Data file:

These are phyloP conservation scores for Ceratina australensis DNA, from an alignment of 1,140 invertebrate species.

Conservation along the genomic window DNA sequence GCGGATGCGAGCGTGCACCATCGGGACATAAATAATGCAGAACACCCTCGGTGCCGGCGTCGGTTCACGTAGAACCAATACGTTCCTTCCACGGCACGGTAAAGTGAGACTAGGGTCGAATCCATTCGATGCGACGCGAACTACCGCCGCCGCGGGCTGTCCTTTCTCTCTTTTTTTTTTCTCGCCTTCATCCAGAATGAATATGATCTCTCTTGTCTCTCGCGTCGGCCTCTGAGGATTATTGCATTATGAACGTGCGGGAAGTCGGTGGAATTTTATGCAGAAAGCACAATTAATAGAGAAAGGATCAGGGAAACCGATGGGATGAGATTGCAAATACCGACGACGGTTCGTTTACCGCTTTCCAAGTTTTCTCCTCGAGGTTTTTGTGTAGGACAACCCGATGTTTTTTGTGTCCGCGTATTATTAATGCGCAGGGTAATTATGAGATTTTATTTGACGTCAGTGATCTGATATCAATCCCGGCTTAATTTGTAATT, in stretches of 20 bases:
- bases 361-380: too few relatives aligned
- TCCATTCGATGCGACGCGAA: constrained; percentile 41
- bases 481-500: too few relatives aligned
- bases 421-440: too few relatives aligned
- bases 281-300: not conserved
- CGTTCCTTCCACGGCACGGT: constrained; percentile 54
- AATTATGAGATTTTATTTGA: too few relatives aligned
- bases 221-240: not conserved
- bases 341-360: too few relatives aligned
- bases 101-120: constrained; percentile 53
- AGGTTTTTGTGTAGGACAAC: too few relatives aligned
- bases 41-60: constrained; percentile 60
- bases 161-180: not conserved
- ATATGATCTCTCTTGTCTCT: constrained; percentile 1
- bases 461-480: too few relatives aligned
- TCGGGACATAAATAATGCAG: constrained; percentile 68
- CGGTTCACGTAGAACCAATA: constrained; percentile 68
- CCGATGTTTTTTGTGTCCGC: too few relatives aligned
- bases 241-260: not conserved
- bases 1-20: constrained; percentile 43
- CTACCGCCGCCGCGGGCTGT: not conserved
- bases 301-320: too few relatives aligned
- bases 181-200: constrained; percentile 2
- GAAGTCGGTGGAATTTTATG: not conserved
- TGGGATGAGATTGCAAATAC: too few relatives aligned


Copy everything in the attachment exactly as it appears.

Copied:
These are phyloP conservation scores for Ceratina australensis DNA, from an alignment of 1,140 invertebrate species.

Conservation along the genomic window DNA sequence GCGGATGCGAGCGTGCACCATCGGGACATAAATAATGCAGAACACCCTCGGTGCCGGCGTCGGTTCACGTAGAACCAATACGTTCCTTCCACGGCACGGTAAAGTGAGACTAGGGTCGAATCCATTCGATGCGACGCGAACTACCGCCGCCGCGGGCTGTCCTTTCTCTCTTTTTTTTTTCTCGCCTTCATCCAGAATGAATATGATCTCTCTTGTCTCTCGCGTCGGCCTCTGAGGATTATTGCATTATGAACGTGCGGGAAGTCGGTGGAATTTTATGCAGAAAGCACAATTAATAGAGAAAGGATCAGGGAAACCGATGGGATGAGATTGCAAATACCGACGACGGTTCGTTTACCGCTTTCCAAGTTTTCTCCTCGAGGTTTTTGTGTAGGACAACCCGATGTTTTTTGTGTCCGCGTATTATTAATGCGCAGGGTAATTATGAGATTTTATTTGACGTCAGTGATCTGATATCAATCCCGGCTTAATTTGTAATT, in stretches of 20 bases:
- bases 361-380: too few relatives aligned
- TCCATTCGATGCGACGCGAA: constrained; percentile 41
- bases 481-500: too few relatives aligned
- bases 421-440: too few relatives aligned
- bases 281-300: not conserved
- CGTTCCTTCCACGGCACGGT: constrained; percentile 54
- AATTATGAGATTTTATTTGA: too few relatives aligned
- bases 221-240: not conserved
- bases 341-360: too few relatives aligned
- bases 101-120: constrained; percentile 53
- AGGTTTTTGTGTAGGACAAC: too few relatives aligned
- bases 41-60: constrained; percentile 60
- bases 161-180: not conserved
- ATATGATCTCTCTTGTCTCT: constrained; percentile 1
- bases 461-480: too few relatives aligned
- TCGGGACATAAATAATGCAG: constrained; percentile 68
- CGGTTCACGTAGAACCAATA: constrained; percentile 68
- CCGATGTTTTTTGTGTCCGC: too few relatives aligned
- bases 241-260: not conserved
- bases 1-20: constrained; percentile 43
- CTACCGCCGCCGCGGGCTGT: not conserved
- bases 301-320: too few relatives aligned
- bases 181-200: constrained; percentile 2
- GAAGTCGGTGGAATTTTATG: not conserved
- TGGGATGAGATTGCAAATAC: too few relatives aligned